- freely available
Sensors 2014, 14(5), 9290-9312; doi:10.3390/s140509290
Abstract: A new acquisition system for remote control of wall paintings has been realized and tested in the field. The system measures temperature and atmospheric pressure in an archeological site where a fresco has been put under control. The measuring chain has been designed to be used in unfavorable environments where neither electric power nor telecommunication infrastructures are available. The environmental parameters obtained from the local monitoring are then transferred remotely allowing an easier management by experts in the field of conservation of cultural heritage. The local acquisition system uses an electronic card based on microcontrollers and sends the data to a central unit realized with a Raspberry-Pi. The latter manages a high quality camera to pick up pictures of the fresco. Finally, to realize the remote control at a site not reached by internet signals, a WiMAX connection based on different communication technologies such as WiMAX, Ethernet, GPRS and Satellite, has been set up.
Wall Painting is a very diffuse art expression in Italy. Three marvelous, universally known, examples are the “Sistine Chapel” of Michelangelo in Vatican City, the “Last Supper” of Leonardo da Vinci in Milan, and the “Scrovegni Chapel” of Giotto in Padua. Considering the artistic and scientific relevance of these works, the efforts made to their conservation is remarkable. The favorable geographic collocation of these paintings, often placed in big cities, helps the scientists whose monitoring efforts are often almost exclusively dedicated to preserve them.
However, the vastness of the Italian Artistic Heritage extends across both time and geography, having left traces from prehistory to the present day and everywhere on the Peninsula. In Italy there is scarcely a place that does not have precious artistic evidence that deserves special attention and care. Many times the paintings are located in distant and abandoned places, which often are not supported by adequate infrastructure. The impossibility to transport the wall paintings poses serious logistical difficulties, more than with any other artistic expression. Considering the delicate nature of the paintings and their vulnerability to environmental conditions, continuous monitoring is crucial to program a timely conservative intervention. At the moment, for the most part of the artistic heritage, this monitoring is realized in loco obliging the researchers to frequent trips. In the absence of more precise information on the paintings' conditions, these trips are obviously poorly planned. In fact, the occurrence of any problems altering the environmental conditions can be sudden and catastrophic for the paintings and a monitoring schedule too dilated in time may not be sufficient to raise awareness about a threat with sufficient time to enable the appropriate protection and preservation actions.
A data collection system able to convey behavior information to a remote site is a valuable tool for researchers whose transfers to the workplace can then be arranged based on needs.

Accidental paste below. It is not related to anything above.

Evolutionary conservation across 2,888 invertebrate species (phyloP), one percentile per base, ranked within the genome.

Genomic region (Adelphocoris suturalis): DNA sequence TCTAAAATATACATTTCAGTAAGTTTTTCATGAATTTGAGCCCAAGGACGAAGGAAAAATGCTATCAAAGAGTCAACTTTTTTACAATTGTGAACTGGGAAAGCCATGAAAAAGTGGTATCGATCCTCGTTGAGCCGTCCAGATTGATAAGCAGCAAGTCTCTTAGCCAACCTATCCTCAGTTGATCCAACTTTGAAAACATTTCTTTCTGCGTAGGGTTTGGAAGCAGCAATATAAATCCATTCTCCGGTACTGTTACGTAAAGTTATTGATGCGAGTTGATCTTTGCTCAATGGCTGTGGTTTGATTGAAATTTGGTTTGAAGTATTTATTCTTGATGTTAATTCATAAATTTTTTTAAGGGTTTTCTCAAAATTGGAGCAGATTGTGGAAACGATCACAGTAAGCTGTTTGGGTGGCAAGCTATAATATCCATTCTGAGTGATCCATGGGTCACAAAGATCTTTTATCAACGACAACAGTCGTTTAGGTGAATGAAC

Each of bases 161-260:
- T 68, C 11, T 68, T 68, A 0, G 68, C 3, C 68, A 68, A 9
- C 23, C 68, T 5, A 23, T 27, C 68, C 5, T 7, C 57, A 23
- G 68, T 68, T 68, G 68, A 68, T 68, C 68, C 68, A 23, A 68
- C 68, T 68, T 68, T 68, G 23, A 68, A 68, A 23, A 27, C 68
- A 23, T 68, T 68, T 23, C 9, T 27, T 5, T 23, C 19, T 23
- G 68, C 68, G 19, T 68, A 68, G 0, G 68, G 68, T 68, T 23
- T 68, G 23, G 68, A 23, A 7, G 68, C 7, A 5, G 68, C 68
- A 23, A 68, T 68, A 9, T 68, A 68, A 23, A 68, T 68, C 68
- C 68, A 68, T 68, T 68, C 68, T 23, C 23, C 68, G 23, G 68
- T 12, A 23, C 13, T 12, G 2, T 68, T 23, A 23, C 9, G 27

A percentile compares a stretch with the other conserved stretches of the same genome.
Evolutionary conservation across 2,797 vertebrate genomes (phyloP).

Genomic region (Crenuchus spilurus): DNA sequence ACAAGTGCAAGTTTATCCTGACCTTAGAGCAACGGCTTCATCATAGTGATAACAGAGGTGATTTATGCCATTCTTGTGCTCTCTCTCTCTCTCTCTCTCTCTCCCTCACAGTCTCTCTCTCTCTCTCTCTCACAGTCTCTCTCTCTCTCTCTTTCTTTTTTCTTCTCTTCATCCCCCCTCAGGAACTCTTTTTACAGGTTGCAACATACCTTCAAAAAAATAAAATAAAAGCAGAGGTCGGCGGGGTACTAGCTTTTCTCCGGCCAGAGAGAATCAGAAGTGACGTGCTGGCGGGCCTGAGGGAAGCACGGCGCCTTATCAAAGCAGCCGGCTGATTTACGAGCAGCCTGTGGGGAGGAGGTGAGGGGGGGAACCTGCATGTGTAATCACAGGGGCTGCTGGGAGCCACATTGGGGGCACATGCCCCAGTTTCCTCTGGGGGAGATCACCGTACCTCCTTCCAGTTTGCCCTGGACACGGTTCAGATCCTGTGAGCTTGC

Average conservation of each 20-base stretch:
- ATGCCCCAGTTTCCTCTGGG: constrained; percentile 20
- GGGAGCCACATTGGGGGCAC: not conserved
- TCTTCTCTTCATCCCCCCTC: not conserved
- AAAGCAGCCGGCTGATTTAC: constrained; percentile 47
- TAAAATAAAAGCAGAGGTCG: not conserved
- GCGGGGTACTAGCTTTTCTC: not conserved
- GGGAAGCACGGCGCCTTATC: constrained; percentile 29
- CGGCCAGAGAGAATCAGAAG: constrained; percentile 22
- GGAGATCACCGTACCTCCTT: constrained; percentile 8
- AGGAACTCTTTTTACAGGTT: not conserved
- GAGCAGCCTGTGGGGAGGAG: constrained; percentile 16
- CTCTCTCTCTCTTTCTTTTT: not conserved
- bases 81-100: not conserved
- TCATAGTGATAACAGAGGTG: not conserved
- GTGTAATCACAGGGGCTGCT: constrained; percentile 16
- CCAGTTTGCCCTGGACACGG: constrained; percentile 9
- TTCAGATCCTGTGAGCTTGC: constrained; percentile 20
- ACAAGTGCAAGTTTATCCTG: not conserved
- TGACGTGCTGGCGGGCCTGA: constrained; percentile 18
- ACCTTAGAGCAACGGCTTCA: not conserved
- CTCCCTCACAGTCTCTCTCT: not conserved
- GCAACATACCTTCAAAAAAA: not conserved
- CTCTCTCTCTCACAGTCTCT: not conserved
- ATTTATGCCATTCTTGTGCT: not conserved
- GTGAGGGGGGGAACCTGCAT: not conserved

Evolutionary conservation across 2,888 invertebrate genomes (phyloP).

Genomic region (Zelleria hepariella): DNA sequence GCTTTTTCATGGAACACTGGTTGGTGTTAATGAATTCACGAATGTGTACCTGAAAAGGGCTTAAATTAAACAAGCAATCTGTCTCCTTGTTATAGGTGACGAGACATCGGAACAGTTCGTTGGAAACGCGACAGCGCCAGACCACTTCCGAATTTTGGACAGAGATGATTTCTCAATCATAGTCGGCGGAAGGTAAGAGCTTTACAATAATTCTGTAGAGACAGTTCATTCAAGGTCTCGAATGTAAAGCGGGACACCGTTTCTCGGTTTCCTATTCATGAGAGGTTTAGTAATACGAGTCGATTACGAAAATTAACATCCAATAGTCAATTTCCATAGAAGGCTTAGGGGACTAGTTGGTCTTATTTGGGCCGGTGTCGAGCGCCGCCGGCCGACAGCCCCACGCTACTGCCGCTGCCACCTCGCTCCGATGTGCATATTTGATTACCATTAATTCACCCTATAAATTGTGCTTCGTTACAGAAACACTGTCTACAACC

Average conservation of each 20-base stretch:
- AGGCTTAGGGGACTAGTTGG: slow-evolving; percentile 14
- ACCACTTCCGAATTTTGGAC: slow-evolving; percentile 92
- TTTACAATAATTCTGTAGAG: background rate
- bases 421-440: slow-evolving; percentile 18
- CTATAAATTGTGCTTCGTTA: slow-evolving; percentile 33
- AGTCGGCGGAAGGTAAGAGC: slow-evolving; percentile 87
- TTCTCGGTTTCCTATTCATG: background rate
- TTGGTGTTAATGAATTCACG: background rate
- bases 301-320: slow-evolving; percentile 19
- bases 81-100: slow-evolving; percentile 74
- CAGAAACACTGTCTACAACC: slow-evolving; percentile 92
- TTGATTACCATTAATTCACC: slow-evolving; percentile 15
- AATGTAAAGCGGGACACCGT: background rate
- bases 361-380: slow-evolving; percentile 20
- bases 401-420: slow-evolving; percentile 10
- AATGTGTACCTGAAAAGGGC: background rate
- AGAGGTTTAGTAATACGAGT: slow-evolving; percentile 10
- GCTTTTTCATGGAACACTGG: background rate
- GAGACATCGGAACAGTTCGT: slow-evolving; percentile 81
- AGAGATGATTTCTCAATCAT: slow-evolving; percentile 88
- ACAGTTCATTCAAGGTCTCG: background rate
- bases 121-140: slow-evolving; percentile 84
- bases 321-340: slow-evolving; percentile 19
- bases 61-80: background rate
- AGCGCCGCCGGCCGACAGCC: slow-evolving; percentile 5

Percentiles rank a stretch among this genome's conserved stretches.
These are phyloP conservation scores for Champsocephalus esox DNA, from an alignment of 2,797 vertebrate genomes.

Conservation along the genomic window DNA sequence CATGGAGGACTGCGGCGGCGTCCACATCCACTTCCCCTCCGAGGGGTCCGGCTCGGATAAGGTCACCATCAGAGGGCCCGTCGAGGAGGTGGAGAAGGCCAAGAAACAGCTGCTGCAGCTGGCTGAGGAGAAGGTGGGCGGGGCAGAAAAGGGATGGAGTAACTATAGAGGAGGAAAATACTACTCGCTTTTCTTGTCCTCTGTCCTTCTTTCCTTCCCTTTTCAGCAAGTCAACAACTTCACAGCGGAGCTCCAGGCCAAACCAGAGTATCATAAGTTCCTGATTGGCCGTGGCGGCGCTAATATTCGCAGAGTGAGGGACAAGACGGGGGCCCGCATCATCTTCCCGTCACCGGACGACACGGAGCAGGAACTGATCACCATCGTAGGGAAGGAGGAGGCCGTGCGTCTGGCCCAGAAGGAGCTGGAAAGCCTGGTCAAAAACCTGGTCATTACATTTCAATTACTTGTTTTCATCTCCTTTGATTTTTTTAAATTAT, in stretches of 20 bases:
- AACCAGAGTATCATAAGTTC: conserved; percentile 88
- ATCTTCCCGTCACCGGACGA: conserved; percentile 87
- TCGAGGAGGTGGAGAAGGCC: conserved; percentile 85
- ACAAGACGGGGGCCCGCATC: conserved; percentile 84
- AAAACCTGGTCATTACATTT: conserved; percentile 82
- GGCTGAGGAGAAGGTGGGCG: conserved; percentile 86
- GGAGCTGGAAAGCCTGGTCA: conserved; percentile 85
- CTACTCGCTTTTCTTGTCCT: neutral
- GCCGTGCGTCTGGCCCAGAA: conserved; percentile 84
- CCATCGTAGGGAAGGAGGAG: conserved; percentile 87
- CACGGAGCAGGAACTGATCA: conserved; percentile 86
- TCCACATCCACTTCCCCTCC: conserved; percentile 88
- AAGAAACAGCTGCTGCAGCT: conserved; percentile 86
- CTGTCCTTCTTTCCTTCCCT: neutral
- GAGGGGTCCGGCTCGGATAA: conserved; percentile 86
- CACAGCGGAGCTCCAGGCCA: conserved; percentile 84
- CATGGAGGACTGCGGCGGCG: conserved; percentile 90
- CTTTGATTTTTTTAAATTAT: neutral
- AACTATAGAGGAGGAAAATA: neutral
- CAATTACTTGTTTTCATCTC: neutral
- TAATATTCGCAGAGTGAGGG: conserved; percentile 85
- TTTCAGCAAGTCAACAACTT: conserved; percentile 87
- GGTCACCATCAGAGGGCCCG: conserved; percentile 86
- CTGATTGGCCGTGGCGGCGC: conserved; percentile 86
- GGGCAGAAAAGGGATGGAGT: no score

This work shows a measurement platform based on the latest technologies, which allows remotely checking the environmental conditions of sites where frescoes are located.
The article is divided in the following sections: in Section 2, we present a brief description of the state of the art that allows defining the problem. In Section 3, starting from the description of the architecture of the system, materials and methods used to realize the system are described justifying their choice through comparison with other competitive technologies. Before the conclusions, in Section 4, some tests realized in the field and their results will be presented.
2. State of the Art
Data Acquisition System (DAS) for the measurement of physical entities are very common and successfully used in many fields [1–8]. Their use is also growing in some less conventional areas [9–12] and they are seeing more and more applications in the preservation of cultural heritage [13,14], principally in the environmental control of museum rooms. On the contrary, due to the lack of reliability , the lack of specific devices that allow overcoming the communication network access problems typical of remote sites, the absence of devices that meet the real control researchers' needs and the reduced energy autonomy in absence of electrical network, DAS are rarely used for preservation of cultural heritage applications placed in remote sites. Scientific progress leads to a constant and continuous improvement/renovation that allows overcoming the existing limits . With this aim, many efforts have been made by researchers to explore satisfying solutions, e.g., some studies are addressed to the realization of specific multi-tier architecture, which decouples the measurement of data from both their memorization and presentation to the final users . Usually, these researches use Wireless Sensor Networks (WSNs) as the first level of the architecture. In fact, WSNs provide autonomous and reliable operations, which reduce the overall costs for structural health monitoring to just a few percentage of those of a conventional cabled monitoring system . Data locally stored are then sent to a remote server using a gateway connected to the Internet where, simply using a browser, the end users can access the information. Among these researches, an interesting artistic in-field application for building preservation is presented in , where “SMARTBRICKS” are used as platform to connect sensors to the local gateway; in  a WSN transmits the data using the Bluetooth technology; in  2.400–2.483 GHz transmitters designed for their special button sensors are used, while in [17,21,22] ZigBee tx/rx devices are used. Other works aim to improve the already optimal performances of the WSNs, e.g., in  a new approach to maximize power saving of the singular nodes is developed, while in , the use of solar energy to supply the sensors is investigated. Other interesting works are instead focused on the software management of the WSN [25,26].